FAQs on Plantar Fasciitis
Plantar fasciitis is a painful foot condition that is often associated with heel spurs. This syndrome involves inflammation of the plantar fascia, which is the band of tissue that spans from the heel along the arch of the foot. Occurring in around 70% of plantar fasciitis cases, a heel spur is a small bony prominence (hook) that forms on the calcaneus (heel bone).
Who is affected by plantar fasciitis?
Although most often seen in middle-aged men and women, plantar fasciitis affects people of all ages. Plantar fasciitis is sometimes seen in people who are overweight or obese, those who have experienced a rapid weight gain, and recreational athletes. In a recent study, up to 22% of runners experienced plantar fasciitis.
What is the incidence of plantar fasciitis?
Over the course of their lives, 10% of the U.S. general population presents with heel pain. Of these people, 83% are active, working adults between the ages of 25 and 65 years old. In a recent study from the Centers for Disease Control and Prevention (CDC), researchers found that plantar fasciitis accounts for an average of 1 million office visit per year.
What causes plantar fasciitis?
In athletes, experts believe that repetitive pounding of the foot causes damage to the fibrous tissue of the foot’s arch. Irritation to the thick ligamentous connective tissue contributes to the pain, as this area is a major transmitter of weight across the foot with activity.
With aging, micro tears of the fascia may simply not repair as well as it used to. The condition is most common in middle aged individuals who have “no idea” what they did to warrant the pain.
What are the symptoms of plantar fasciitis?
The classic symptoms of plantar fasciitis are pain that is perceived deep in the heel region of the foot. The pain is usually most severe when the patient first stands in the morning, as the arch tissue is tight after rest. However, the pain subsides quickly, but with prolonged standing and/or walking, it continues and persists.
How is plantar fasciitis treated?
There are several options for treating plantar fasciitis. These include:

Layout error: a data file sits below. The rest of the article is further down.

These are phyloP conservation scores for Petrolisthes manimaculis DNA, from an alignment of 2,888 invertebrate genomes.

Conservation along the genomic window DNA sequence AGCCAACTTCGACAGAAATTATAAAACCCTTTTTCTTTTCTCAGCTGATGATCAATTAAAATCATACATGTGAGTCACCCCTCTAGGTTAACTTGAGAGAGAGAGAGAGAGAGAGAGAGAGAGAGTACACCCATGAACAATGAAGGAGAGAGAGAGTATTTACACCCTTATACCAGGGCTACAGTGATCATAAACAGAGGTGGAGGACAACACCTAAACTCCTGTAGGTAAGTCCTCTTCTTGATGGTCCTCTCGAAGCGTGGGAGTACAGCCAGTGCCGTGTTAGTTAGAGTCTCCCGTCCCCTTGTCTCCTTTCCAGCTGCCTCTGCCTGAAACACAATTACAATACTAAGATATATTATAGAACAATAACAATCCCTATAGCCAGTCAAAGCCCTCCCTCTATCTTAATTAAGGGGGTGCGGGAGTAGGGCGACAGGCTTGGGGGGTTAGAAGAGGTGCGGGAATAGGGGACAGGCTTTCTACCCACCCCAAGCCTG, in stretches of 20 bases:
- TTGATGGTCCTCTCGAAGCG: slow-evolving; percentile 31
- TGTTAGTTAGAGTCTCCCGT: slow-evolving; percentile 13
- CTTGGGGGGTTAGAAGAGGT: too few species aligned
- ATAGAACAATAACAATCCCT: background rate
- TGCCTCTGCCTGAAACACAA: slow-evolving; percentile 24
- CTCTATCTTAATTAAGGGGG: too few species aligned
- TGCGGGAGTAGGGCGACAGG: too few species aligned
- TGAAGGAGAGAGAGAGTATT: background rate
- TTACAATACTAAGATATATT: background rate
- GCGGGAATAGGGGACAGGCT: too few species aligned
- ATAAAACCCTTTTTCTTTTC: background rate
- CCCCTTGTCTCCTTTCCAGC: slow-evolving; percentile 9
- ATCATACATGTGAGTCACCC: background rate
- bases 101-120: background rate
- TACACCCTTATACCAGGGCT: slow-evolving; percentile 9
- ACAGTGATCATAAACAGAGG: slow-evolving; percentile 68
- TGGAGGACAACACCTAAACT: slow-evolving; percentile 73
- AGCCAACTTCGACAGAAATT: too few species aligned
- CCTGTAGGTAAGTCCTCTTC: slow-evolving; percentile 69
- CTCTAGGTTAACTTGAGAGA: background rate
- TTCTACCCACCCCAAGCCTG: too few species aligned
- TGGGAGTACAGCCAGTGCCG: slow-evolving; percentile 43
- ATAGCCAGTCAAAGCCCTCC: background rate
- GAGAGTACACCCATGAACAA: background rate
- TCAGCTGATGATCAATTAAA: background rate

- Homecare measures – There are certain things patients can do at home to reduce the pain and swelling associated with plantar fasciitis. Measures include OTC pain relievers, such as Motrin or Aleve, resting the feet for several days, and applying ice for 20 minutes several times each day.
- Night splints – During sleep, night splints are worn to stretch the calf and arch of the foot. To facilitate stretching, the splint holds the Achilles tendon and plantar fascia in a lengthened position.
- Orthopedic shoes – Some patients benefit from orthopedic shoes, which have cushioned soles and good arch supports. Also useful are orthotic heel cups and shoe inserts.
- Physical therapy – To instruct the patient on a series of exercises that stretch the Achilles tendon and plantar fascia, the therapist works with the patient for several sessions each week, for a month or so. In a recent clinical study, physical therapy was beneficial for 83% of participants who suffered with plantar fasciitis.
- Corticosteroid injections – To reduce swelling, the doctor can inject a steroid medication, with or without an anesthetic agent, into the plantar fascia on the side of the foot or directly into the heel. In a 2012 clinical study, researchers reported that injection of steroids into the plantar fascia was an extremely effective procedure for plantar fasciitis treatment.
- Extracorporeal shock wave therapy – To stimulate healing in the heel and fascia, sound waves are directed at these structures. This therapy is reserved for chronic plantar fasciitis that does not respond to other treatment measures. Many studies show that this treatment option is effective for 70-90% of patients.